He describes writing the Medium story around 23 minutes into the conversation. The audience for the article is focused: “As a politician, community leader, or business leader, you have the power and the responsibility to prevent this.” He illustrates the severity of the problem, and offers a solution to convince leaders to close offices and allow employees to work from home. His insights in storytelling helped articulate an important message in a compelling way. You can listen to the full conversation on Indie Hackers here.
Medium Writers Twitter
We’ve started a Medium Writers Twitter to showcase some of the variety of stories on the platform, and also to share updates for writers. We’ll share tips, advice, and spotlights as we do here, just on a more regular basis.
Update from Medium Curation
We checked in with Medium Curation to discuss this latest update of Medium’s Curation Guidelines: “‘What we’re looking for in curation’ is not prescriptive — each story is unique and might have a completely different feel from another story in the same topic, and that’s great. We want to leave plenty of room for individual creativity.” Big picture, these updates are to help writers find their audience by writing quality stories: “We value quality content — fresh ideas, unique perspectives, varied voices, smart thinking — and believe readers do, too.” Read more in “What Curators Look for in a Story.”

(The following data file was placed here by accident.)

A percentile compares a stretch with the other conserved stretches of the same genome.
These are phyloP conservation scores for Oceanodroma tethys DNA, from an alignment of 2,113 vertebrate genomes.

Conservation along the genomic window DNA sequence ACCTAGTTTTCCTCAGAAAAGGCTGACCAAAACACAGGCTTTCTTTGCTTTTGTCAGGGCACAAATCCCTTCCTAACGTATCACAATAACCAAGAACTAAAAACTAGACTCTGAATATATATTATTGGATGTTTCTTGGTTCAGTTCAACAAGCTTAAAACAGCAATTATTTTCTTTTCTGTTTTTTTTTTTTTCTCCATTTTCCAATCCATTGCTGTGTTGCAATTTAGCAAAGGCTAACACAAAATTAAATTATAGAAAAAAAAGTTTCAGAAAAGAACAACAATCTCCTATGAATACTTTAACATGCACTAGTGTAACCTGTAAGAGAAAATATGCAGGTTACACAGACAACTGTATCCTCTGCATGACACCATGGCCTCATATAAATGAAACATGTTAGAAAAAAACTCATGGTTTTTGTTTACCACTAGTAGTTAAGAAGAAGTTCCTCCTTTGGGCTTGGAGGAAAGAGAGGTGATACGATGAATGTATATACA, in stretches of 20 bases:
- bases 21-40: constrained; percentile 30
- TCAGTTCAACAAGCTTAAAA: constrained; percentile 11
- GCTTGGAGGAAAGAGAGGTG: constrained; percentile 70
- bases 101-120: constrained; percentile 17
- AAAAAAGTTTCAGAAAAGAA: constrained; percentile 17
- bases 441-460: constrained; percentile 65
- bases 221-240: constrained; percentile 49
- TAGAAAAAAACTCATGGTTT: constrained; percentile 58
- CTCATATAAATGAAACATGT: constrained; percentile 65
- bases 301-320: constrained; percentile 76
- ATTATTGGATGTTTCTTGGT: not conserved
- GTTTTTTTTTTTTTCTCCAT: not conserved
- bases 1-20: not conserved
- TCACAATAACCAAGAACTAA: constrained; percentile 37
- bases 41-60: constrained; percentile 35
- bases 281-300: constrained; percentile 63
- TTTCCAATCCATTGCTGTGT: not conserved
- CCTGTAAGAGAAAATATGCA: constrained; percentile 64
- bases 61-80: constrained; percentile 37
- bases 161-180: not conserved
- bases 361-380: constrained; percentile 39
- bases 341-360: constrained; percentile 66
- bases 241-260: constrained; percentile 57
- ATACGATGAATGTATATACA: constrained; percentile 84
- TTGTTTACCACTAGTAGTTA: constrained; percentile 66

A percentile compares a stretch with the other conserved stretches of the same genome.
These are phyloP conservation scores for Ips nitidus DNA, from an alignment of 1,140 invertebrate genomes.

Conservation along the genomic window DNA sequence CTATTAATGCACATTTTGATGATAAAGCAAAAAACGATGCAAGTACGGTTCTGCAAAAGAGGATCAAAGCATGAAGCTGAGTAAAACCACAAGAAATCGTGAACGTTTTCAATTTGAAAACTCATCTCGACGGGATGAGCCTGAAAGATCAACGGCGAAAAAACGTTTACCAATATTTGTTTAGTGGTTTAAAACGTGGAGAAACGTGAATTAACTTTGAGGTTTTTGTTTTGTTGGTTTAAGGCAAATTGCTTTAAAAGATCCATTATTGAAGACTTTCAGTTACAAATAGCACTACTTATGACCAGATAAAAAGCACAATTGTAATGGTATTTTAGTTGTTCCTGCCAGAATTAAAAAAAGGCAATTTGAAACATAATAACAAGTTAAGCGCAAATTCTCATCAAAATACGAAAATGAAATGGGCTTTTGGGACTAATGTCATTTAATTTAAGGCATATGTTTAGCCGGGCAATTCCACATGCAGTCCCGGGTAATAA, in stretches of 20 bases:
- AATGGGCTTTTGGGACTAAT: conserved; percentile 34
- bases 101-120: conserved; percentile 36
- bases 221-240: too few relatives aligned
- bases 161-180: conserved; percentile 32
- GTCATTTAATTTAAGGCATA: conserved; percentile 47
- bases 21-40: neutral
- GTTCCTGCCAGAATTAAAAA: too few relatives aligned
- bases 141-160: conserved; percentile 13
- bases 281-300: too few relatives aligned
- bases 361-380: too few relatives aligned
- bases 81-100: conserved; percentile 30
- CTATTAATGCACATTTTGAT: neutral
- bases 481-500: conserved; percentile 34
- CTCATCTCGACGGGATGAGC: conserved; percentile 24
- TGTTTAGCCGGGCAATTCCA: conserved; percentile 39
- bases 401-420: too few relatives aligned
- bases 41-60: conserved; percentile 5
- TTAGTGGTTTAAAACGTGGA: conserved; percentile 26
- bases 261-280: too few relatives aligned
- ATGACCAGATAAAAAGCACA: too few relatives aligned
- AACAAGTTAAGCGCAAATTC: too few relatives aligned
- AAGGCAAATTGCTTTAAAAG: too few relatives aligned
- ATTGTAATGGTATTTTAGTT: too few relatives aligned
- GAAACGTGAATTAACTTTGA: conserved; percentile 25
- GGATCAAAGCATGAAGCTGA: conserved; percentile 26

Covid-diaries: A place to read and share during these uncertain times
Last newsletter we invited writers to share experiences during this challenging time. You can see some of the stories shared in the responses to our last newsletter, and in the Covid-diaries tag. We invite you to share yours — the mundane, the difficult, the unusual, and the joyful, and publish using the tag